• Consumer discretionary was the worst performing sector among eastern European markets this week.


  • The latest reading of the European Commission’s Economic Sentiment Indicator points to strength and further growth in the euro area. The ESI rose to 113 in September from 111.9 in August, surpassing the consensus forecast of 112.
  • Poland approved the 2018 budget draft with a lower deficit in six years. The budget keeps earlier assumptions of a 3.8 percent rise in GDP in real terms, average annual inflation of 2.3 percent, and private consumption growth at 5.9 percent. Improving tax collection and strong economic growth helped the government bring its fiscal gap to 2.7 percent of GDP.
  • Russia’s competitiveness continues to improve slowly, and not just compared to other countries, the World Economic Forum’s competitiveness reports shows. Russia jumped five rungs to 38 among 137 countries in the 2016 to 2017 Global Competitiveness Index. This was in large part due to improvements in the macroeconomic situation, including inflation, which slowed to 3.1 percent as of September, Dmytro Konovalov from HSCB reports.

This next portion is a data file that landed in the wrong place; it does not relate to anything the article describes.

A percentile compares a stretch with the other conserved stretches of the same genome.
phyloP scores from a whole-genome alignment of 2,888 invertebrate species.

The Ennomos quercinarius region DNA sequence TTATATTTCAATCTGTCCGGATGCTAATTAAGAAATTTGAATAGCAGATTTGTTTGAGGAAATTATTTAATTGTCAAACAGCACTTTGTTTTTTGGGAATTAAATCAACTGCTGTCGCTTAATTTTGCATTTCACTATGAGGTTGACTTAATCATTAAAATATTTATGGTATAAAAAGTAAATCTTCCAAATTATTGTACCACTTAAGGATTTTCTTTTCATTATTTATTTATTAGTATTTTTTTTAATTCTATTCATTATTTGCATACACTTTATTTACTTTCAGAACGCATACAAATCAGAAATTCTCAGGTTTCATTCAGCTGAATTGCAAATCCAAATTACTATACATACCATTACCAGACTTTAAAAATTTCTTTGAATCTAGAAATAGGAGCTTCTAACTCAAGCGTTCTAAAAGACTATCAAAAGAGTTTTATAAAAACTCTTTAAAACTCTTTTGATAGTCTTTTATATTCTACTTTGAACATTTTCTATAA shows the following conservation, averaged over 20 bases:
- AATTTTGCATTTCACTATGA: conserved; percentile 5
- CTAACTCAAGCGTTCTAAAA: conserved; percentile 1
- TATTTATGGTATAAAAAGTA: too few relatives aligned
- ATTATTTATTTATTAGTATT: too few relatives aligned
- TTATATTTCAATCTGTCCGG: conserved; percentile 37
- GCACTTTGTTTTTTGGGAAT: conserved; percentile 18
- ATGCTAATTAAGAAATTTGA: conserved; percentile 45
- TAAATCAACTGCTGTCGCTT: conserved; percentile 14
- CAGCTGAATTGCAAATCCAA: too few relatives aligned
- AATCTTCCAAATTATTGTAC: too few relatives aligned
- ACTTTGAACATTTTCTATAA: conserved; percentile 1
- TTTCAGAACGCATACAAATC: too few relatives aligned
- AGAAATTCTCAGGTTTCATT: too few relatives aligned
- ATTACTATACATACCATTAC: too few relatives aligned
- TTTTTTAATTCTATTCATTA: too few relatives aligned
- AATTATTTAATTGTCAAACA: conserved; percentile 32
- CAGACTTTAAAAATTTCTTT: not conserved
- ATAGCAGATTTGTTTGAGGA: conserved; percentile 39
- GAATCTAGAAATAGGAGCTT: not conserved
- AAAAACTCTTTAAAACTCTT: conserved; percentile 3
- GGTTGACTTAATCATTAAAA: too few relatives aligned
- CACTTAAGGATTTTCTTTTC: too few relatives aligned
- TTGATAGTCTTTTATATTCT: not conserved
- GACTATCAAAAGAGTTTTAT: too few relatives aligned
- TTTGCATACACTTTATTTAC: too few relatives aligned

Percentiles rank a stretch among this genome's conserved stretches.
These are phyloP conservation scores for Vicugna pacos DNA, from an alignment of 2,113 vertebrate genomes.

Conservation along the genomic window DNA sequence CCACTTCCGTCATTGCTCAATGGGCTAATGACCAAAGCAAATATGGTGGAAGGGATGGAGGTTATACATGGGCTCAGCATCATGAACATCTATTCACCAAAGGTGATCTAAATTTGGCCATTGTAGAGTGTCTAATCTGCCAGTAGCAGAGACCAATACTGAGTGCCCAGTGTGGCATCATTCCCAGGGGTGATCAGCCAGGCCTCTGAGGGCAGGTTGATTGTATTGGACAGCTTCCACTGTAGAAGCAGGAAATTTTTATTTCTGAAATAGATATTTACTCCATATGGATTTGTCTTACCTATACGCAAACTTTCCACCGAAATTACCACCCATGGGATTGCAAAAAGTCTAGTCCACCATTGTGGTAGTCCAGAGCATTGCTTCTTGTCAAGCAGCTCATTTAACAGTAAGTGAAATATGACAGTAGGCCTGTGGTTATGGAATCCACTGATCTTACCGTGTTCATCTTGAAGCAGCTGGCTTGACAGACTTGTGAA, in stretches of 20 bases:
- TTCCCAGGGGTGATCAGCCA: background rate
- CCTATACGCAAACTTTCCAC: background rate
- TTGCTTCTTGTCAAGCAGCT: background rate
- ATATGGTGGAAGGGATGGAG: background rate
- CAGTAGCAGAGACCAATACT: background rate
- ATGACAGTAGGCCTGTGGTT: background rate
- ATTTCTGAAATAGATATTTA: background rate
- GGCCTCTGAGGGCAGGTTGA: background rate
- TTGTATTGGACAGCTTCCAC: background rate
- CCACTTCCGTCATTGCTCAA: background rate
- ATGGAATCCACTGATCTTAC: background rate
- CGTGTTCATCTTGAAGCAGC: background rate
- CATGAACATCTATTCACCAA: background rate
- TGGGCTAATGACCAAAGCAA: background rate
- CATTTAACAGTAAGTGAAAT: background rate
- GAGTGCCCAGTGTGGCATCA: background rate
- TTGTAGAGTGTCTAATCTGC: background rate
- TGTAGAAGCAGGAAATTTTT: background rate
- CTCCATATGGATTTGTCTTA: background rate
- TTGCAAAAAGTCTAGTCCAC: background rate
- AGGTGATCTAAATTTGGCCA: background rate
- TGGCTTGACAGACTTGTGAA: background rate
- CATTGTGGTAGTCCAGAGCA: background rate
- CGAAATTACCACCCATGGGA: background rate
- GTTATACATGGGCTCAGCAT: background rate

• The President of France, Emmanuel Macron, in his Tuesday speech called for a more integrated Europe and a common budget for all euro members. Macron’s wishes could be harder to accomplish following the German election. Angela Merkel won her fourth term as Chancellor, although her party suffered large losses. The right-wing, ant- immigration AfD party won 13 percent of the vote, and is now the third-largest party in the Budestag. The liberal FDP party, who favors a multi-speed Europe, gained a number of seats in the parliament as well. It could take weeks or months to form a new government in Germany and the Chancellor may have to focus more on domestic matters going forward. 

German Election